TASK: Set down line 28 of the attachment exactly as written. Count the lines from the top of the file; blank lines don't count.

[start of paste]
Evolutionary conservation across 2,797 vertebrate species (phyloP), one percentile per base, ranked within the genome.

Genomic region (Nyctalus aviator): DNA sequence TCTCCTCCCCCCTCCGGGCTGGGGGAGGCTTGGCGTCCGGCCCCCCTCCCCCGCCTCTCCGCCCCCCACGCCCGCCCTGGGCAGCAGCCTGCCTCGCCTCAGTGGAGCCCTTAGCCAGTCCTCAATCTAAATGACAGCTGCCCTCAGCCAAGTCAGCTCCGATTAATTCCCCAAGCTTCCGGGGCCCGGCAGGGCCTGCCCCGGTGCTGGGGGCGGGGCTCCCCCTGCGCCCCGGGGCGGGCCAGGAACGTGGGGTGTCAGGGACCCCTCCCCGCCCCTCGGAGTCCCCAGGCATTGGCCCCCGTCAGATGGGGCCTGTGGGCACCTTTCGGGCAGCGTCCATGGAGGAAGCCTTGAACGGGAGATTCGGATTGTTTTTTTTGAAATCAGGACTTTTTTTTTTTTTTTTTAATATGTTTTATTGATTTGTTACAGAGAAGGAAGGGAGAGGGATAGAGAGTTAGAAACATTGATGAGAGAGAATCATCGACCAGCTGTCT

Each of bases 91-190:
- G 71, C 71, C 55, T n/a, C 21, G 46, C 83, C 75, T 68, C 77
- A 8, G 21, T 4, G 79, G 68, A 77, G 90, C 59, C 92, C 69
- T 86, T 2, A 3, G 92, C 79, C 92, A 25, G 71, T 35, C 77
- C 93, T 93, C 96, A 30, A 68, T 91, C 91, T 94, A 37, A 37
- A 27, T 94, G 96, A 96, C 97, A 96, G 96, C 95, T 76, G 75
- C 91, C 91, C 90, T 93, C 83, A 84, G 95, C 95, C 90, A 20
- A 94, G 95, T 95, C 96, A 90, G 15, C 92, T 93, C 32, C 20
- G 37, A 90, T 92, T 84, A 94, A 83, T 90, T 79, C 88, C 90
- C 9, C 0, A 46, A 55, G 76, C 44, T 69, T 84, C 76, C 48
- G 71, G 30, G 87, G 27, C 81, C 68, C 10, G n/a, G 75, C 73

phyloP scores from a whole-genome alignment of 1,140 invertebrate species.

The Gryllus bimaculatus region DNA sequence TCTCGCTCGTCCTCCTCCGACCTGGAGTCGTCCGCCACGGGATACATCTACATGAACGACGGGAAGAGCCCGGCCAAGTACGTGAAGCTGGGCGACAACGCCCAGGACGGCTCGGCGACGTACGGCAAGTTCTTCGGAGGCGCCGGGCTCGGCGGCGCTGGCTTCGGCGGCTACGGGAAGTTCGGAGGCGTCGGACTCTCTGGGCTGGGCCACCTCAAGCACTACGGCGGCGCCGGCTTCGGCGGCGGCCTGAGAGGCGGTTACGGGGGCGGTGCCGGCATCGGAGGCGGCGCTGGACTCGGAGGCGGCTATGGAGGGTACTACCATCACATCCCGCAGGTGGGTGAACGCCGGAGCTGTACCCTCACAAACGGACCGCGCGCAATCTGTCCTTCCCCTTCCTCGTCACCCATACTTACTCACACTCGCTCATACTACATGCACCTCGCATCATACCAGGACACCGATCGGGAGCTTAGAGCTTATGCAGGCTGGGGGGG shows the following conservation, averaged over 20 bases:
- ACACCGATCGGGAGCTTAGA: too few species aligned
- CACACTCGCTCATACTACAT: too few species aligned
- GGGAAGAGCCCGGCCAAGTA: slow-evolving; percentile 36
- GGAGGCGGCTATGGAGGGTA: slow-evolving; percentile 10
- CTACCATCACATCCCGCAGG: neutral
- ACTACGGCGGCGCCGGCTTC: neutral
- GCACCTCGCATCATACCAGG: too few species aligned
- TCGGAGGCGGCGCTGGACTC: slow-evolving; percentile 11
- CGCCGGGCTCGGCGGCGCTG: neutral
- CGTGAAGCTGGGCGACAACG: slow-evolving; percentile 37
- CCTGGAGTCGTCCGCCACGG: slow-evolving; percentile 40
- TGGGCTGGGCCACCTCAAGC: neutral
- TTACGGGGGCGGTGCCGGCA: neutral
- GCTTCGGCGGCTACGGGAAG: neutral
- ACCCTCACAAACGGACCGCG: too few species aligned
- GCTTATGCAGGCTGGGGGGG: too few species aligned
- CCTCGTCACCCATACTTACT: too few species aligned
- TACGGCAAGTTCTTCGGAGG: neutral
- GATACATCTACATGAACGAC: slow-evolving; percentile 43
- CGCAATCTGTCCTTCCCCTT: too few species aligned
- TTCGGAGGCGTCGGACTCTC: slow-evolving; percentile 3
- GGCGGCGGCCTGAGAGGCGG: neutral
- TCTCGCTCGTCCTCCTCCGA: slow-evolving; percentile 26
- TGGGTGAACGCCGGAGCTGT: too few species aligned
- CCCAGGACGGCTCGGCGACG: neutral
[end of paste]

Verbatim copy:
- TTACGGGGGCGGTGCCGGCA: neutral